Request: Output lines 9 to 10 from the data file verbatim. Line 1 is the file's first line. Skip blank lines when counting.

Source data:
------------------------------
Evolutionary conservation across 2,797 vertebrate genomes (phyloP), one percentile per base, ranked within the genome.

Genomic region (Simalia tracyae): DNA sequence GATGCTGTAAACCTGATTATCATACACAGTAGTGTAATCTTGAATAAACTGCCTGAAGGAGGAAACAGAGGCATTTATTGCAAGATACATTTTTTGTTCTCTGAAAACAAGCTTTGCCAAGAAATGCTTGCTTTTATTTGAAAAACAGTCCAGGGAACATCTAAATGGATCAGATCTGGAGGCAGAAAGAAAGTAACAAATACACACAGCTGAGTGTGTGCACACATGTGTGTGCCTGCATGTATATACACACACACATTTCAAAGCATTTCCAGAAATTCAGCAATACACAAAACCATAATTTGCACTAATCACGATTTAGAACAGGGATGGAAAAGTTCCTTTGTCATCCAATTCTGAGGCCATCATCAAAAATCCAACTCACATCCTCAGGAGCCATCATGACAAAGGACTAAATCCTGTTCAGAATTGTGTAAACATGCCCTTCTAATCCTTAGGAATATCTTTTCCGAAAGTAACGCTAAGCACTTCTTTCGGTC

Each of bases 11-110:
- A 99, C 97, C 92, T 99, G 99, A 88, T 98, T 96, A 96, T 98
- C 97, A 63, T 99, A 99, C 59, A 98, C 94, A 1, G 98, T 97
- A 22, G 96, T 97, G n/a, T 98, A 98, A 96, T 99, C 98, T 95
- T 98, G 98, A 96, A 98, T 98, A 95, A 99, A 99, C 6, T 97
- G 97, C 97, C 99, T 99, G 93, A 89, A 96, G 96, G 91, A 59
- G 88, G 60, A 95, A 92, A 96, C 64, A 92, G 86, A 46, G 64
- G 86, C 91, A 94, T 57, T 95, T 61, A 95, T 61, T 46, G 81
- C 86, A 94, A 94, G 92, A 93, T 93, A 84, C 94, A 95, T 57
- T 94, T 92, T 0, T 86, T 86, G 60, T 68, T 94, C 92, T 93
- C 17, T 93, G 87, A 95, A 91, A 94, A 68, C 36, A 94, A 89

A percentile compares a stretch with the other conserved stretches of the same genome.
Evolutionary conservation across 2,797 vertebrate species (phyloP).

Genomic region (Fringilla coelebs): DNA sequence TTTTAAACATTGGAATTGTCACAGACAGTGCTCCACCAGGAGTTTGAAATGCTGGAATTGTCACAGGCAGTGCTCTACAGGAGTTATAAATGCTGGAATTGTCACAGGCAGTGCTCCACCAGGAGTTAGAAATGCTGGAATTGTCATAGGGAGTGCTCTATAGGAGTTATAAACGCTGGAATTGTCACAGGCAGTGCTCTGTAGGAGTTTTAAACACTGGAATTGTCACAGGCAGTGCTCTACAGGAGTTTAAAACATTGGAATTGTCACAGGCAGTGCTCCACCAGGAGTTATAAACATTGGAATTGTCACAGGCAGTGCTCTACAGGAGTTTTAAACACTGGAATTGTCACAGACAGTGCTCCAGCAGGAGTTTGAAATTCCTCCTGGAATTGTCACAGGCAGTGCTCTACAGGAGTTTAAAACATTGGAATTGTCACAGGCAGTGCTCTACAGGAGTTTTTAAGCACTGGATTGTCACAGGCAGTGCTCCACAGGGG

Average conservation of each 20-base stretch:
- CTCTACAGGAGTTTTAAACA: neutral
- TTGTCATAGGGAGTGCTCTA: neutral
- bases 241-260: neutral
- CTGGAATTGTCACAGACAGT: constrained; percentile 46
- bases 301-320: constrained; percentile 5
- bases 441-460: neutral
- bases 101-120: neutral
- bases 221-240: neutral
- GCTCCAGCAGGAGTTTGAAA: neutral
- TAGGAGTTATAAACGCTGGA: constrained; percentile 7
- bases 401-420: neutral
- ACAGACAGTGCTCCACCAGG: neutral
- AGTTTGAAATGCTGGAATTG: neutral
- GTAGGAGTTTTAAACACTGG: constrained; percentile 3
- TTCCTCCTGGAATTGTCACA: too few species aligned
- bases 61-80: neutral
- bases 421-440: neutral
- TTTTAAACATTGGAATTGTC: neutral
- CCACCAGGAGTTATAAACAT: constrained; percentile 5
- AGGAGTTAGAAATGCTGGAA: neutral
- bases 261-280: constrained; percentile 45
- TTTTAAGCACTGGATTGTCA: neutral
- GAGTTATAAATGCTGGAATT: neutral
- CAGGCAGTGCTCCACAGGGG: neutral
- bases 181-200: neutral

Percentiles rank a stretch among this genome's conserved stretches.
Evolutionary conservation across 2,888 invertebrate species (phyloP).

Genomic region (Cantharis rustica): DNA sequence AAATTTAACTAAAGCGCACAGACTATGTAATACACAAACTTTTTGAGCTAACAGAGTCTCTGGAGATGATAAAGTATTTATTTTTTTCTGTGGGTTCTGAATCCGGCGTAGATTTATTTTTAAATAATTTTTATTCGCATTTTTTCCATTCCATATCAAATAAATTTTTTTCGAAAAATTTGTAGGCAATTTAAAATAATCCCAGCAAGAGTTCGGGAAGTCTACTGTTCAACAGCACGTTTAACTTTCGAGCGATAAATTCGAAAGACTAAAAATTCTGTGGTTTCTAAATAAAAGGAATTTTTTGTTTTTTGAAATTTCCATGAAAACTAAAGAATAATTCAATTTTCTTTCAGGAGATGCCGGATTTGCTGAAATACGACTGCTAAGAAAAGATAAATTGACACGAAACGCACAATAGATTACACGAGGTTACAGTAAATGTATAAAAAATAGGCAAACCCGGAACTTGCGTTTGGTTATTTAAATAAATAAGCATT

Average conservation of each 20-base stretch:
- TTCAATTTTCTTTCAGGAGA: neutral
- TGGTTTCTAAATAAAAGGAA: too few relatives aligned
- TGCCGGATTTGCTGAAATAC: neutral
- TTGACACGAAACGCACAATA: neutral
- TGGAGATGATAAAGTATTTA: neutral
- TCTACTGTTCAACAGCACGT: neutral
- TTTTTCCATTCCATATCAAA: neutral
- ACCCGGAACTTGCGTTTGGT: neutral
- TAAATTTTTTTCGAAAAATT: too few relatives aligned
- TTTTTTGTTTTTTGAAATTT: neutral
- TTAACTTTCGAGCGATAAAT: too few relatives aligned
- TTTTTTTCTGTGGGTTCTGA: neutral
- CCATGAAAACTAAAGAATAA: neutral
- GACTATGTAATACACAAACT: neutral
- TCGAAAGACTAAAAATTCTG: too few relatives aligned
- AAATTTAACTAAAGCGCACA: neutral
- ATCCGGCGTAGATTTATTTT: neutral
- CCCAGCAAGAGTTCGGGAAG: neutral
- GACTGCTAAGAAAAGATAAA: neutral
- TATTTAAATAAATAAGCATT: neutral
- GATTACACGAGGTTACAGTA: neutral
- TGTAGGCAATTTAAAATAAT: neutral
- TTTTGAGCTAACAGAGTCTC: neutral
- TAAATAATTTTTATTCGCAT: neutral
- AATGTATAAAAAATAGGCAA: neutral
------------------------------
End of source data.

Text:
- G 88, G 60, A 95, A 92, A 96, C 64, A 92, G 86, A 46, G 64
- G 86, C 91, A 94, T 57, T 95, T 61, A 95, T 61, T 46, G 81